Saudi tourism puts on the Ritz in Riyadh
From the vantage point of the lobby of the Ritz Carlton in Riyadh, the post-pandemic world looks an increasingly optimistic place.
While not as bustling as when the famed hotel and King Abdulaziz Conference Center is packed to the gunwales for the Future Investment Initiative (FII), the event staged there this week — the Tourism Recovery Summit (TRS) — drew a large and appreciative crowd, all of them glad, like me, to be back at face-to-face meetings after months of soulless Zoom.
After my first trip back to the Kingdom since February 2020, here are five things that I learned from the event.
1 The world, as viewed from Saudi Arabia, is gradually but assuredly awakening from the pandemic nightmare. The 200 plus attendees at the TRS came from the four corners of the earth, and all reported that conditions in their industry — tourism and travel — were improving after the worst year in memory. The audience gave big shout-outs in particular to Jamaica and Greece for the self-confidence with which they advertised their countries’ attractions — respectively, as the home of the best music in the world and the birthplace of civilization. Bravo for bravado.
2 While tourism looks set to improve steadily from here on, with increasing numbers of countries opening up their borders as the global vaccination rollout gathers pace, the industry will witness profound and permanent after effects. Upmarket tourism will probably command a premium for those willing and able to pay the prices, while the mass market will have to find new ways to attract people in numbers. The summit agreed that business travel was probably going to be the sector that took longest to recover and would have to adapt more to the post-pandemic realities. Regardless of that, business class travel from Dubai to Riyadh was a welcome treat.
3 Saudi Arabia is serious about tourism. The goal of attracting 100 million visits by 2030 is ambitious and demanding, but it is a symbol of the Kingdom’s determination to build on its commanding position as the global leader in religious tourism. Tourism Minister Ahmed Al-Khateeb was adamant that these goals could and would be achieved, while Nadhmi Al-Nasr, the chief executive of NEOM, one of the megaprojects that has a big tourism element, made light of the plans to build 20 new hotels per year in the new urban hub up to 2030. To dare is to do, as somebody else once said.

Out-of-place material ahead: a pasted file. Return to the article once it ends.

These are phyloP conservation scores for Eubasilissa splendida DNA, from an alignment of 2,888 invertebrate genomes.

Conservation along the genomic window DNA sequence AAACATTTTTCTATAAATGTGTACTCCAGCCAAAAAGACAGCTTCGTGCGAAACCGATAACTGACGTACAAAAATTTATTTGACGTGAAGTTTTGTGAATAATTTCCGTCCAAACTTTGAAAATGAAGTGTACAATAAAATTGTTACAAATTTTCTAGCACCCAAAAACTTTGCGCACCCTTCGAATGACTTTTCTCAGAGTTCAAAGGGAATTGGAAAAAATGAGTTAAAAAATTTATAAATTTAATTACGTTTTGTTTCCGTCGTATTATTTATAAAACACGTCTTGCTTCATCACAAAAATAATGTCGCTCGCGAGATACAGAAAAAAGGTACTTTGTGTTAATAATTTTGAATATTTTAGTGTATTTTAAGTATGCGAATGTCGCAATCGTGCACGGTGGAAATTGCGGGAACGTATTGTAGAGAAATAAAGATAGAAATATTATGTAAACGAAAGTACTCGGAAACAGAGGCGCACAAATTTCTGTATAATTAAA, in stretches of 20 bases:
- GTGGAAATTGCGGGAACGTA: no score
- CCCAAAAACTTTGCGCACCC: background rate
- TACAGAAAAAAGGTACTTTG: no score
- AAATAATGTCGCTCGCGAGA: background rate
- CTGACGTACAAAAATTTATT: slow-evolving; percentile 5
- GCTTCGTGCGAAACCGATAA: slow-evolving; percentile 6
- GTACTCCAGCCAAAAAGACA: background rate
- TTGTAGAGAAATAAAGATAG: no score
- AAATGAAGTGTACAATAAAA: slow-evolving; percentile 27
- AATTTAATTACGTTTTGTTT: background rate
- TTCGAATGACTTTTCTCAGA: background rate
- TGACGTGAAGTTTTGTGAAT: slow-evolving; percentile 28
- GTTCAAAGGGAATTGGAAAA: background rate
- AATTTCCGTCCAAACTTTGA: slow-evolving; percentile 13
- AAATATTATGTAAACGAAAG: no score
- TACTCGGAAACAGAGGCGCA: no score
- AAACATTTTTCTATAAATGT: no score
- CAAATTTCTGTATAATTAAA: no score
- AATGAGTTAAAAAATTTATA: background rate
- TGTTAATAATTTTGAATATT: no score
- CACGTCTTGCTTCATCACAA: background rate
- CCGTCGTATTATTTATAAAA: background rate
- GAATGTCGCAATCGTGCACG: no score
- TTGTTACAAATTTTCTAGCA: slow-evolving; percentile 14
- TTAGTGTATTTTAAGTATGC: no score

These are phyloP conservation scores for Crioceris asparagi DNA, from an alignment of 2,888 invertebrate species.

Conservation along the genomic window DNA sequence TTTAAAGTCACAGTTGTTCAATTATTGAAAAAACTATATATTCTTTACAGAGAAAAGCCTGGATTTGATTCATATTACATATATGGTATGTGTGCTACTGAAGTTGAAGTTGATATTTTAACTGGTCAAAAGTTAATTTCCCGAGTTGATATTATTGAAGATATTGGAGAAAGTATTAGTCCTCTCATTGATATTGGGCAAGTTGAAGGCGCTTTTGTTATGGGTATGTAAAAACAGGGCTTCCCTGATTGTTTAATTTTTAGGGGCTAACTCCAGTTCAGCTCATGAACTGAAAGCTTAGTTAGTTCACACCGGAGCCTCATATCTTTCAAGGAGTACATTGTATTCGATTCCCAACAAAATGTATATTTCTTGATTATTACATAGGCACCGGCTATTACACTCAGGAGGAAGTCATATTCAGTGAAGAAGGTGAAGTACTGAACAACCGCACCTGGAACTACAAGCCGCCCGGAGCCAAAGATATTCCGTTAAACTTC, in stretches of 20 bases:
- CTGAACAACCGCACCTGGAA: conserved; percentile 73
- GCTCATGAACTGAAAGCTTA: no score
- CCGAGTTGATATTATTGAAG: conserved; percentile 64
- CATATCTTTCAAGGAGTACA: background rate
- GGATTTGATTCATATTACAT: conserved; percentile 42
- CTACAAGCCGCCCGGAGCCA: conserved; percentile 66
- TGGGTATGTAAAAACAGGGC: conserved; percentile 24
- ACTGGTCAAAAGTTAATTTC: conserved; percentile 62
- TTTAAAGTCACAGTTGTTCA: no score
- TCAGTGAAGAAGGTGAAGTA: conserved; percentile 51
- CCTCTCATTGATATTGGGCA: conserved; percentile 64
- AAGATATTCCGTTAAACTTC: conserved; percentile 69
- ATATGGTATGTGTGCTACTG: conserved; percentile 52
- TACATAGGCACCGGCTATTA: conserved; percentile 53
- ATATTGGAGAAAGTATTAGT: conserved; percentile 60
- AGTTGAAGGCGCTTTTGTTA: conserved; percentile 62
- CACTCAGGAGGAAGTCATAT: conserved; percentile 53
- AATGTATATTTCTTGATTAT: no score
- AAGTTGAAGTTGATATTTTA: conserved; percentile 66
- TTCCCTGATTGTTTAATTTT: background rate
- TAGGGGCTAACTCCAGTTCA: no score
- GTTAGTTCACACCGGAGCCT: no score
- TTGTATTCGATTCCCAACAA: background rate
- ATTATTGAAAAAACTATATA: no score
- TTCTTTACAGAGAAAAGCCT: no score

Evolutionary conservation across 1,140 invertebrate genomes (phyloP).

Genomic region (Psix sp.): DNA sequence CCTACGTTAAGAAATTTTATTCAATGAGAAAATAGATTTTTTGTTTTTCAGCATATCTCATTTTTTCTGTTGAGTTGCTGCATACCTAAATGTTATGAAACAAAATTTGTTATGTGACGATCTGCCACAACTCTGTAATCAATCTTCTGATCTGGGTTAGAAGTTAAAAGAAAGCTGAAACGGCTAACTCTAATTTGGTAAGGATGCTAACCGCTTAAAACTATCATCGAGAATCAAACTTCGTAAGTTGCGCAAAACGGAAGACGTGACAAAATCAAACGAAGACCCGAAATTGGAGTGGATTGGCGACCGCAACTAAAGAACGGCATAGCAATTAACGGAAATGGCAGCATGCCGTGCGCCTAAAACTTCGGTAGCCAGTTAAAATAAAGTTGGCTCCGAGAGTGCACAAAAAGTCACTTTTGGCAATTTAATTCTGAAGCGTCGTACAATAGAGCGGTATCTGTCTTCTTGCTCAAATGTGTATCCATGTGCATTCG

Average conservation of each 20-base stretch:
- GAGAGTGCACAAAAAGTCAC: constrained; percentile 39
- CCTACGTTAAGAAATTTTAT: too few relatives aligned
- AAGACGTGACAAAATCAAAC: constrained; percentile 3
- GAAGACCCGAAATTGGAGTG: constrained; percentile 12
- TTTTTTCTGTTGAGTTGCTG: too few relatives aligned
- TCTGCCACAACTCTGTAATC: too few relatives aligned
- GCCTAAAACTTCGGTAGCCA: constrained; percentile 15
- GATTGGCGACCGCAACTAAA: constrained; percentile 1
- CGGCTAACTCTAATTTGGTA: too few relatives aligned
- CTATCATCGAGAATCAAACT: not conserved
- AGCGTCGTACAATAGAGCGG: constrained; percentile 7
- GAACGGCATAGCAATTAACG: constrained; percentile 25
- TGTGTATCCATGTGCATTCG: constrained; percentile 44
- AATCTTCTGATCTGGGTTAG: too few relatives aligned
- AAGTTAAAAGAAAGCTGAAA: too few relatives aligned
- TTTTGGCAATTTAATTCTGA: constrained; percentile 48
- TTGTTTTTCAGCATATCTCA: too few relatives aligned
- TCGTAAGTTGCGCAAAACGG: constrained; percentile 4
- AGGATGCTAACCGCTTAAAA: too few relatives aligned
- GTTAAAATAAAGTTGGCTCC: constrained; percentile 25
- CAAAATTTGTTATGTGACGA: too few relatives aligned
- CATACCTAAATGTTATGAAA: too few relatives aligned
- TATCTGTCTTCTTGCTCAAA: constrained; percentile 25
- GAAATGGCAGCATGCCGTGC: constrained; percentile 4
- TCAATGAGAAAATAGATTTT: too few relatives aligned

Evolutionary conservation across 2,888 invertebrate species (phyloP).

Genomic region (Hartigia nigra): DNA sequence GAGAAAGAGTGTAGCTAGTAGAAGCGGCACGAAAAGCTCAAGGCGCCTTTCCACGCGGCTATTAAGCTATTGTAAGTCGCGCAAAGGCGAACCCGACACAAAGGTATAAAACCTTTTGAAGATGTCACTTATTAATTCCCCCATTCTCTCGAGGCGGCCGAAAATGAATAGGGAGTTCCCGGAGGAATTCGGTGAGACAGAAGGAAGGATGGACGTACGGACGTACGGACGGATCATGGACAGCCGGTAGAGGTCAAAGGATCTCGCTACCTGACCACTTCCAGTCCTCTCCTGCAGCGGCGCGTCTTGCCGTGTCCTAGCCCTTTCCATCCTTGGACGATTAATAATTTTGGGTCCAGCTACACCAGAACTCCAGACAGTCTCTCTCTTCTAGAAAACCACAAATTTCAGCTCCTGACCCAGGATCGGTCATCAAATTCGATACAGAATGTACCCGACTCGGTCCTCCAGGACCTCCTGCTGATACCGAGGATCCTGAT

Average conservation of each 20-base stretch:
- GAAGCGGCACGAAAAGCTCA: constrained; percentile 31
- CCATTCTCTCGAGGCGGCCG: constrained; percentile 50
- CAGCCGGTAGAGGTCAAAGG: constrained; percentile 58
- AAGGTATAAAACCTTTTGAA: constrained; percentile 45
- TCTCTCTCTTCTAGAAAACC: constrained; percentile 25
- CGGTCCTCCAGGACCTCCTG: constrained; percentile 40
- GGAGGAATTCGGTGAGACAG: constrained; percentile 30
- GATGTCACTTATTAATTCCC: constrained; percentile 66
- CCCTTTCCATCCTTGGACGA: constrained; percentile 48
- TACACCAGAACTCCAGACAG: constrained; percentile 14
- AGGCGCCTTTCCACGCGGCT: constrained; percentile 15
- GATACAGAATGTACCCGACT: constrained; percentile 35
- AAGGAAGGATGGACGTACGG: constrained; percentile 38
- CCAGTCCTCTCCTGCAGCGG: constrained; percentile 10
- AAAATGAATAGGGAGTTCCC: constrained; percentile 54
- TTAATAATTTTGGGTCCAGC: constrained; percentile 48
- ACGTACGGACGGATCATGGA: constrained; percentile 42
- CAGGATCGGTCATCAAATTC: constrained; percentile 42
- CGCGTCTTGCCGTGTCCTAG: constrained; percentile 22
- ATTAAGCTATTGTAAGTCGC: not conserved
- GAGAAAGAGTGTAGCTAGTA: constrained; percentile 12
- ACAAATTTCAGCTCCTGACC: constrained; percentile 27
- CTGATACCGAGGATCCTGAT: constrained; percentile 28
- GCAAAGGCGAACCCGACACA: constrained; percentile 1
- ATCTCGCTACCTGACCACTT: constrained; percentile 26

4 The decision by the UN World Tourism Organization to locate its new Middle East regional headquarters in Riyadh is a coup for the Kingdom, and a recognition by the global industry of the seriousness of Saudi intent. At a glittering gala dinner at the Tuwaiq Palace in the capital’s diplomatic quarter, the expected formal tributes were paid by the 13 Middle East countries that will send representatives to the brand new WTO complex, but more telling was the dinner table comment by an executive from one of Saudi Arabia’s big regional rivals: “They mean it, don’t they,” he said, adding that Saudi Arabia had all the ingredients to become the leading tourism destination in the Middle East — as long as Vision 2030’s social and cultural reforms are maintained.
5 The Ritz Carlton complex remains a great place to do business but is not resting on its laurels in the wake of COVID-19. It’s not just the fast and efficient PCR testing and other safety measures in dedicated areas of the hotel. Construction is going on at the hotel and conference center site near the Diplomatic Quarter to expand its facilities, to make sure it remains the premier venue for forums, summits and conferences in the Kingdom. The word is that it’s almost impossible to book the venue for events during the fourth quarter of the year, when the pace of business activity in Saudi Arabia will pick up once again and when the FII will hopefully be back in full swing. “Putting on the Ritz” looks certain to become a thing again in the post-pandemic world.
• Frank Kane is an award-winning business journalist based in Dubai. Twitter: @frankkanedubai